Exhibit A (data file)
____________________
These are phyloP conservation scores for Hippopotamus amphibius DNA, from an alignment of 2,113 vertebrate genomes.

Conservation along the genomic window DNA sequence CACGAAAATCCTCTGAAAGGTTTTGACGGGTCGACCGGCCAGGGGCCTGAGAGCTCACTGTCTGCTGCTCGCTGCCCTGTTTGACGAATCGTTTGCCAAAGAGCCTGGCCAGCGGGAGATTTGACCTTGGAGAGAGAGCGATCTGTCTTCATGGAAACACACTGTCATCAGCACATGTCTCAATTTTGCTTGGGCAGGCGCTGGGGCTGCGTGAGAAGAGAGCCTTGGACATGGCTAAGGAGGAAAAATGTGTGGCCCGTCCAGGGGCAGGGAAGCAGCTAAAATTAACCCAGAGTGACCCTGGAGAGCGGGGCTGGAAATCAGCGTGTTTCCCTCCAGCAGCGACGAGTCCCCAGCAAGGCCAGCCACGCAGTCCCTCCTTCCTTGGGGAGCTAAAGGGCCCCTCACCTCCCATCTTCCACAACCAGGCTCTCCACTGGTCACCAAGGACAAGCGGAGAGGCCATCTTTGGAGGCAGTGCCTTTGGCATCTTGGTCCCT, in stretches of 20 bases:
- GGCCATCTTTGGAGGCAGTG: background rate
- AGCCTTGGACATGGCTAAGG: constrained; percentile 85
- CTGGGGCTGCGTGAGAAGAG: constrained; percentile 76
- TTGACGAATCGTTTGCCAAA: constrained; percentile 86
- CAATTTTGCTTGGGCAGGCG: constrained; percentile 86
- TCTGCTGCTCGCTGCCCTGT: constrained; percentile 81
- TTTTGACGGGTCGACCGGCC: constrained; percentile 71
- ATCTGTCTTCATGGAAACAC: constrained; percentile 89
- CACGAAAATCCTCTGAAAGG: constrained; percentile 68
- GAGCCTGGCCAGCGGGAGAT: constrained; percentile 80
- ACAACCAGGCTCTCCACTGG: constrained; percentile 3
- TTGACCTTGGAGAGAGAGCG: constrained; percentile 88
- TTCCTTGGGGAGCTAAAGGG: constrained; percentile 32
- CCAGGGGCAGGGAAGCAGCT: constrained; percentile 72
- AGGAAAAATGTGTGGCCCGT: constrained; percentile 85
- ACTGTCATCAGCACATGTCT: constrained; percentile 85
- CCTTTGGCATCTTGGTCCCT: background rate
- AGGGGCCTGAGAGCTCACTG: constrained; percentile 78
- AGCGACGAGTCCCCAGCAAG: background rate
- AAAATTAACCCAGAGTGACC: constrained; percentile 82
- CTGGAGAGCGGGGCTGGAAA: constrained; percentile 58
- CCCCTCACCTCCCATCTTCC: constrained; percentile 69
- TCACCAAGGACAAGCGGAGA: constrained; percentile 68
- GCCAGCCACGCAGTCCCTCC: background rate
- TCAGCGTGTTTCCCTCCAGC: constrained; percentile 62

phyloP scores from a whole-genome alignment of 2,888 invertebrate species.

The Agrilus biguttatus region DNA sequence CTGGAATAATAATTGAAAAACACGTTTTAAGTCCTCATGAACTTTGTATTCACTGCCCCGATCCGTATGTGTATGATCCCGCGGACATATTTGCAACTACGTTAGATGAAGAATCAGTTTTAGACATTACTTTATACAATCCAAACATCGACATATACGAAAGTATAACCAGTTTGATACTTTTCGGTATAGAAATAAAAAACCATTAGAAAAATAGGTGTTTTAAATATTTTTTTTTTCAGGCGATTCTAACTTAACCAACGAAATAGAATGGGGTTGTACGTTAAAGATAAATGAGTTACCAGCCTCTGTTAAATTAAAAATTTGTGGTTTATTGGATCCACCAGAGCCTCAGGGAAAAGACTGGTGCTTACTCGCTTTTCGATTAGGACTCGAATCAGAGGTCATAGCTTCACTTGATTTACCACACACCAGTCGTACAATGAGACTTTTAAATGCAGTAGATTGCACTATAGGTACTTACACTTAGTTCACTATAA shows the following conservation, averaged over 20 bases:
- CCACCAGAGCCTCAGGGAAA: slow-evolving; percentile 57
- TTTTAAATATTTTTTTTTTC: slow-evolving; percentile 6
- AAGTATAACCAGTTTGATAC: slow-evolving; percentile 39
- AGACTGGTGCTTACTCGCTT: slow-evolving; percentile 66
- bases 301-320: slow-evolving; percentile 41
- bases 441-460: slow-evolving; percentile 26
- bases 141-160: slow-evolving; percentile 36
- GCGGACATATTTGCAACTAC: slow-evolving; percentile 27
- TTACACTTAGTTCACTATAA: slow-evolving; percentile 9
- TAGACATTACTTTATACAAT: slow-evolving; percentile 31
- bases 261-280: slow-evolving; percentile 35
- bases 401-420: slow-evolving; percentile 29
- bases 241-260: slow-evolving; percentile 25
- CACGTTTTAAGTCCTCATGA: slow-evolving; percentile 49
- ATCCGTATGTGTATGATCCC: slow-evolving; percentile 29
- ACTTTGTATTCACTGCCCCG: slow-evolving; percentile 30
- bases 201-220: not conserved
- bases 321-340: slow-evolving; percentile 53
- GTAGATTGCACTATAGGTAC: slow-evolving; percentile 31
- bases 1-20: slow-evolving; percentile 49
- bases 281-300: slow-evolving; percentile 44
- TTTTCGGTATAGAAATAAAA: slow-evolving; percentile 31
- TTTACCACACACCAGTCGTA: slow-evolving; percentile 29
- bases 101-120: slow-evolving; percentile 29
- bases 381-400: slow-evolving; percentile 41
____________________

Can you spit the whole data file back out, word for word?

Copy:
These are phyloP conservation scores for Hippopotamus amphibius DNA, from an alignment of 2,113 vertebrate genomes.

Conservation along the genomic window DNA sequence CACGAAAATCCTCTGAAAGGTTTTGACGGGTCGACCGGCCAGGGGCCTGAGAGCTCACTGTCTGCTGCTCGCTGCCCTGTTTGACGAATCGTTTGCCAAAGAGCCTGGCCAGCGGGAGATTTGACCTTGGAGAGAGAGCGATCTGTCTTCATGGAAACACACTGTCATCAGCACATGTCTCAATTTTGCTTGGGCAGGCGCTGGGGCTGCGTGAGAAGAGAGCCTTGGACATGGCTAAGGAGGAAAAATGTGTGGCCCGTCCAGGGGCAGGGAAGCAGCTAAAATTAACCCAGAGTGACCCTGGAGAGCGGGGCTGGAAATCAGCGTGTTTCCCTCCAGCAGCGACGAGTCCCCAGCAAGGCCAGCCACGCAGTCCCTCCTTCCTTGGGGAGCTAAAGGGCCCCTCACCTCCCATCTTCCACAACCAGGCTCTCCACTGGTCACCAAGGACAAGCGGAGAGGCCATCTTTGGAGGCAGTGCCTTTGGCATCTTGGTCCCT, in stretches of 20 bases:
- GGCCATCTTTGGAGGCAGTG: background rate
- AGCCTTGGACATGGCTAAGG: constrained; percentile 85
- CTGGGGCTGCGTGAGAAGAG: constrained; percentile 76
- TTGACGAATCGTTTGCCAAA: constrained; percentile 86
- CAATTTTGCTTGGGCAGGCG: constrained; percentile 86
- TCTGCTGCTCGCTGCCCTGT: constrained; percentile 81
- TTTTGACGGGTCGACCGGCC: constrained; percentile 71
- ATCTGTCTTCATGGAAACAC: constrained; percentile 89
- CACGAAAATCCTCTGAAAGG: constrained; percentile 68
- GAGCCTGGCCAGCGGGAGAT: constrained; percentile 80
- ACAACCAGGCTCTCCACTGG: constrained; percentile 3
- TTGACCTTGGAGAGAGAGCG: constrained; percentile 88
- TTCCTTGGGGAGCTAAAGGG: constrained; percentile 32
- CCAGGGGCAGGGAAGCAGCT: constrained; percentile 72
- AGGAAAAATGTGTGGCCCGT: constrained; percentile 85
- ACTGTCATCAGCACATGTCT: constrained; percentile 85
- CCTTTGGCATCTTGGTCCCT: background rate
- AGGGGCCTGAGAGCTCACTG: constrained; percentile 78
- AGCGACGAGTCCCCAGCAAG: background rate
- AAAATTAACCCAGAGTGACC: constrained; percentile 82
- CTGGAGAGCGGGGCTGGAAA: constrained; percentile 58
- CCCCTCACCTCCCATCTTCC: constrained; percentile 69
- TCACCAAGGACAAGCGGAGA: constrained; percentile 68
- GCCAGCCACGCAGTCCCTCC: background rate
- TCAGCGTGTTTCCCTCCAGC: constrained; percentile 62

phyloP scores from a whole-genome alignment of 2,888 invertebrate species.

The Agrilus biguttatus region DNA sequence CTGGAATAATAATTGAAAAACACGTTTTAAGTCCTCATGAACTTTGTATTCACTGCCCCGATCCGTATGTGTATGATCCCGCGGACATATTTGCAACTACGTTAGATGAAGAATCAGTTTTAGACATTACTTTATACAATCCAAACATCGACATATACGAAAGTATAACCAGTTTGATACTTTTCGGTATAGAAATAAAAAACCATTAGAAAAATAGGTGTTTTAAATATTTTTTTTTTCAGGCGATTCTAACTTAACCAACGAAATAGAATGGGGTTGTACGTTAAAGATAAATGAGTTACCAGCCTCTGTTAAATTAAAAATTTGTGGTTTATTGGATCCACCAGAGCCTCAGGGAAAAGACTGGTGCTTACTCGCTTTTCGATTAGGACTCGAATCAGAGGTCATAGCTTCACTTGATTTACCACACACCAGTCGTACAATGAGACTTTTAAATGCAGTAGATTGCACTATAGGTACTTACACTTAGTTCACTATAA shows the following conservation, averaged over 20 bases:
- CCACCAGAGCCTCAGGGAAA: slow-evolving; percentile 57
- TTTTAAATATTTTTTTTTTC: slow-evolving; percentile 6
- AAGTATAACCAGTTTGATAC: slow-evolving; percentile 39
- AGACTGGTGCTTACTCGCTT: slow-evolving; percentile 66
- bases 301-320: slow-evolving; percentile 41
- bases 441-460: slow-evolving; percentile 26
- bases 141-160: slow-evolving; percentile 36
- GCGGACATATTTGCAACTAC: slow-evolving; percentile 27
- TTACACTTAGTTCACTATAA: slow-evolving; percentile 9
- TAGACATTACTTTATACAAT: slow-evolving; percentile 31
- bases 261-280: slow-evolving; percentile 35
- bases 401-420: slow-evolving; percentile 29
- bases 241-260: slow-evolving; percentile 25
- CACGTTTTAAGTCCTCATGA: slow-evolving; percentile 49
- ATCCGTATGTGTATGATCCC: slow-evolving; percentile 29
- ACTTTGTATTCACTGCCCCG: slow-evolving; percentile 30
- bases 201-220: not conserved
- bases 321-340: slow-evolving; percentile 53
- GTAGATTGCACTATAGGTAC: slow-evolving; percentile 31
- bases 1-20: slow-evolving; percentile 49
- bases 281-300: slow-evolving; percentile 44
- TTTTCGGTATAGAAATAAAA: slow-evolving; percentile 31
- TTTACCACACACCAGTCGTA: slow-evolving; percentile 29
- bases 101-120: slow-evolving; percentile 29
- bases 381-400: slow-evolving; percentile 41